So, there was never any question whatsoever about whether I would move from here, the only questions were, how soon and where? Nigel encouraged me and talked with me about this, and with him I decided I’d move to Hamilton where the greatest concentration of family is, as I said in that post about ten days ago. He and I agreed that I shouldn’t muck around, since there was no point in that. Nigel didn’t want me to be forced to be alone any more than I wanted that, and his love and support made the choice amazingly easy to make.

The point, really, is that the decision to move to Hamilton was well-considered and it felt right to both of us. We thought about it and talked about it a LOT over Nigel’s last couple weeks, so I know that he was relieved and happy that it was what I’d decided to do because he knew how important having family nearby would be for me. He wanted me to be okay, and in Hamilton I know I will be.

There’s no specific timeframe for all this to happen. I’ve been looking at houses online, but at this stage it’s mostly to get a feel for the sorts of properties that might be available when I’m ready, along with working out the things I like and don’t like, must haves and most not haves. First, my solicitor has to transfer title to my name alone so that I can then sell up. Then, I can go to market.

Meanwhile, I have a lot of stuff to do. For example, Nigel left all sorts of electronic bits and pieces behind, many of which I can’t even identify, much less have any idea about whether they have any value or not. I’ll have help with that sorting, but it’ll take some time. I’m also going to have a working bee so that friends and family can help me get the section (yard) looking its best. Our realtor will give me advice on what I need to do and what isn’t worth spending money on.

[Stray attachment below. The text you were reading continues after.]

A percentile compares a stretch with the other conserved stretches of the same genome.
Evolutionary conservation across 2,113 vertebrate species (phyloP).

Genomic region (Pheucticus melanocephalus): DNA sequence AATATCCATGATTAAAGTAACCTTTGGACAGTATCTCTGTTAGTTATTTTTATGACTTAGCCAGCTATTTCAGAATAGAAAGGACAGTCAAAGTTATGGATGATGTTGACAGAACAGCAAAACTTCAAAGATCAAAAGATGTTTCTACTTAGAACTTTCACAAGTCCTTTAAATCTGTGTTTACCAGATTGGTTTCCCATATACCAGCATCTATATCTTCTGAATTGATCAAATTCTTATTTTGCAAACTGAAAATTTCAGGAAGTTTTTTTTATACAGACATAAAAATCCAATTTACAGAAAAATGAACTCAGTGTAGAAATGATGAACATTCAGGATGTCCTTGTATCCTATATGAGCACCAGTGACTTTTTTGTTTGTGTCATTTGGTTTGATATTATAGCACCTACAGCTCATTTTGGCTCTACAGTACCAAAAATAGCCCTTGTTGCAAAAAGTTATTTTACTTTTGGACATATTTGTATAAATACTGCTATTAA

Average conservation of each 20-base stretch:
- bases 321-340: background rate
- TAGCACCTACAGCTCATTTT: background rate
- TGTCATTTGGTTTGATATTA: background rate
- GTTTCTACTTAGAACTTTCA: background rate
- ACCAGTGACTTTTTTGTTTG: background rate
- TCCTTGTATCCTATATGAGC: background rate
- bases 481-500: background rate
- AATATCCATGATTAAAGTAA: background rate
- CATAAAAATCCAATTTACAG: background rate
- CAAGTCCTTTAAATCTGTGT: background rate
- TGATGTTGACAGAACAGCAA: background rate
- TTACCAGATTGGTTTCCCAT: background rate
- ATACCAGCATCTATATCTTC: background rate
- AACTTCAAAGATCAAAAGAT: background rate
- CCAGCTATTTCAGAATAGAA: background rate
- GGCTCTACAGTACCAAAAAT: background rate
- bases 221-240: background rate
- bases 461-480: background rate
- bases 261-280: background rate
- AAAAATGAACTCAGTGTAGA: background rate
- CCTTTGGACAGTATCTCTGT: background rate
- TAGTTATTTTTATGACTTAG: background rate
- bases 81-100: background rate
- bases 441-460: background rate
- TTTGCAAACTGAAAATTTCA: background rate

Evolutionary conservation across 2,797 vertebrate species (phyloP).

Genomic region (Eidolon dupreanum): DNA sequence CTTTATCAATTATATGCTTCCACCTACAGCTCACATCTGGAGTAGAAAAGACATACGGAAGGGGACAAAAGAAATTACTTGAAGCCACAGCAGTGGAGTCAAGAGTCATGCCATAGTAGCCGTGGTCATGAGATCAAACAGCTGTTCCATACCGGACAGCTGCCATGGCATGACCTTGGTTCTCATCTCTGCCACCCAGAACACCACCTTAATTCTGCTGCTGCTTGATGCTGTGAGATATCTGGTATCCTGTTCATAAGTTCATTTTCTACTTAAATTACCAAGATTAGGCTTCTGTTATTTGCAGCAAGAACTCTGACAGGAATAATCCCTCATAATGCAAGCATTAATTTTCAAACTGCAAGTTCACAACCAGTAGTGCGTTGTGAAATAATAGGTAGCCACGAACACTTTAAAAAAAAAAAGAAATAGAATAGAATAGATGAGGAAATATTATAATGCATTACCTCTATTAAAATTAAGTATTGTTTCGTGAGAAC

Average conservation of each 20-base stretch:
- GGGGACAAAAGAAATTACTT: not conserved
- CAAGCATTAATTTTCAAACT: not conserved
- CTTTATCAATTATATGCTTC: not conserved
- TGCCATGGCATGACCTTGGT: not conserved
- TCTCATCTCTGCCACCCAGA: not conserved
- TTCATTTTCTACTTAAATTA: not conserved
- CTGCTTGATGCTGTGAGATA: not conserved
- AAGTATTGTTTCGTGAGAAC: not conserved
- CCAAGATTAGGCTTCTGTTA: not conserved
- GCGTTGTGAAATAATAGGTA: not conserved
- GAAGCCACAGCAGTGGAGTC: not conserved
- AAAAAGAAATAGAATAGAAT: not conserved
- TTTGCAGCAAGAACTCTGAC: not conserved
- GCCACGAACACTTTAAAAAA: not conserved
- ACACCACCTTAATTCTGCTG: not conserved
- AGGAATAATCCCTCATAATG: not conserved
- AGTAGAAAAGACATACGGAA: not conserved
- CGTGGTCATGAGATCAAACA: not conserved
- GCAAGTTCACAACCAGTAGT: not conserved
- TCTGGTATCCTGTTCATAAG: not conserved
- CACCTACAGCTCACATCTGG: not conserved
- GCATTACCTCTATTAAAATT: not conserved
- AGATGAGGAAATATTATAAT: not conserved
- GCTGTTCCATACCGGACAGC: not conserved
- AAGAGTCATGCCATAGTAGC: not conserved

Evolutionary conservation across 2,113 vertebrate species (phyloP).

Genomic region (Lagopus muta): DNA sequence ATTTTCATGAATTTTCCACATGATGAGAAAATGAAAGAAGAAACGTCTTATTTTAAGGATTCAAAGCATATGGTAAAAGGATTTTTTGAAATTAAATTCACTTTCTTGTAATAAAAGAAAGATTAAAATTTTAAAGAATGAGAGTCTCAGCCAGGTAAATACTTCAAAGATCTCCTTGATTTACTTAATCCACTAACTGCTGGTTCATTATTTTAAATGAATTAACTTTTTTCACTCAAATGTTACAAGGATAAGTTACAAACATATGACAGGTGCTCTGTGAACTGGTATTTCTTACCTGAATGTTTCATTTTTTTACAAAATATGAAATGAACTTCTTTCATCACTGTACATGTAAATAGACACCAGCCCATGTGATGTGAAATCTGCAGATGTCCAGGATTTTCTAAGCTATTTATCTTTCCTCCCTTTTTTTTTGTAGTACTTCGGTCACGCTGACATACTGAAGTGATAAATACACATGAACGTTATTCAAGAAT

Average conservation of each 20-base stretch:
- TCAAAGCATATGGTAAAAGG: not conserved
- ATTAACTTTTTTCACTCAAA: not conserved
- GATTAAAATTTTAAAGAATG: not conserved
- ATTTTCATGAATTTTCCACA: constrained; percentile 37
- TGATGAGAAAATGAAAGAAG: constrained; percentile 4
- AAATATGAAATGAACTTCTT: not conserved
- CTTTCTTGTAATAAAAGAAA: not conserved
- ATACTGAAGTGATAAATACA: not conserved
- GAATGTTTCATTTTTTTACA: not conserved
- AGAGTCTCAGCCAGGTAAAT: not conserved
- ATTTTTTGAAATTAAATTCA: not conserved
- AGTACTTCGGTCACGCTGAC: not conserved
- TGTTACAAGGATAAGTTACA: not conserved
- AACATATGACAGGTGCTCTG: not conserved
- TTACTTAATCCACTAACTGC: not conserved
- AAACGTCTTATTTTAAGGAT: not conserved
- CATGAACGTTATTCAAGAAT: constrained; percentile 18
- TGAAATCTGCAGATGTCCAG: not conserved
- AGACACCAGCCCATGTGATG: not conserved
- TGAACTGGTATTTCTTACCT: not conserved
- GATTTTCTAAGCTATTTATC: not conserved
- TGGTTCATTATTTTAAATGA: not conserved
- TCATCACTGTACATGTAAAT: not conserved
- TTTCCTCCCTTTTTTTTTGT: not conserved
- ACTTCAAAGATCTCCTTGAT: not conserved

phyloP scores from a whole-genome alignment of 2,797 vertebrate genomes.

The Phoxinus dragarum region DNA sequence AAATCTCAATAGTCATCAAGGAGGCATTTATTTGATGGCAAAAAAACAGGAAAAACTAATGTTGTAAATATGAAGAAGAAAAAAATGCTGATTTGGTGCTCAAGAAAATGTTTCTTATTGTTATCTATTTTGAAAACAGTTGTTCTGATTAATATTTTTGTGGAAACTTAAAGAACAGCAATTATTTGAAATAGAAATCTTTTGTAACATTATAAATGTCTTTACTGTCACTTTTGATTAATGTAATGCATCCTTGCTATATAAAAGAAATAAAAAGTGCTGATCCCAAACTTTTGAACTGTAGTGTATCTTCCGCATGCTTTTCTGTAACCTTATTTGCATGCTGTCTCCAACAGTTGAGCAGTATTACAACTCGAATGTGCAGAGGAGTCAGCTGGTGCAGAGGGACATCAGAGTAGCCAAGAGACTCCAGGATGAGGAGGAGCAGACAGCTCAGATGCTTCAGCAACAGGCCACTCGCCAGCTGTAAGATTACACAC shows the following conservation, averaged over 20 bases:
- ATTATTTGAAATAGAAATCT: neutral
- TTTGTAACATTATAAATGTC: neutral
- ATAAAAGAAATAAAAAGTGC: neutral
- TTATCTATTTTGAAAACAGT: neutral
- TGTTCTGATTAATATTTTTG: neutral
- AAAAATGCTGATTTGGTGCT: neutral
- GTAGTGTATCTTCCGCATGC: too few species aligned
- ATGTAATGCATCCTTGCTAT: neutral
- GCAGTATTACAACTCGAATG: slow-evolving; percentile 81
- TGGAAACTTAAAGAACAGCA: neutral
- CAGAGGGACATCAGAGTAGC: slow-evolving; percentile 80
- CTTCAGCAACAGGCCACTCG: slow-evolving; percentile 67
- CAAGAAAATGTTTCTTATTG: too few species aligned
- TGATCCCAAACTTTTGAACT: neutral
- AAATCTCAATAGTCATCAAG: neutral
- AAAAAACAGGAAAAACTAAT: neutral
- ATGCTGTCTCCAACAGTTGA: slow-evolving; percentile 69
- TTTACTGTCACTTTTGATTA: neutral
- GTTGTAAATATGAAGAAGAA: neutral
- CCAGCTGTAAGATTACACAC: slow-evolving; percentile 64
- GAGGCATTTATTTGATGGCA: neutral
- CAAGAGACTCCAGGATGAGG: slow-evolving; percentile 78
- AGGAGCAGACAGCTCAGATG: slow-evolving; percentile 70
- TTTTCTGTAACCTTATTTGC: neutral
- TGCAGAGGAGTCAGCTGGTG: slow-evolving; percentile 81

The previous owners put what became our house on the market around Christmastime, to catch the folks who came here on summer holiday, probably. We bought it not long after and then in February we moved in. I may follow a similar pattern when I sell, or I may go to market before then.

All of which means that the timing isn’t certain, but my direction is clear and decided.

It feels good to have such a big decision made already—and that it was made with Nigel’s help, advice, support—and his love. Taking action on that big thing, and so many small things, is what will ultimately help me the most in moving on.

None of which means this is easy in any way, and some days will be bad. This past weekend was especially bad, not because of anything specific—no triggers, reminders, or anything like that—it was just bad. The thing is, having already made so many big decisions means that I can deal with getting used to living without Nigel, working through my pain, without also working through figuring out how to deal with all the big and small things I need to.

Things—and I—are moving forward, slowly. It’s just the little things that get me.

Originally published on my personal Facebook Page on October 8.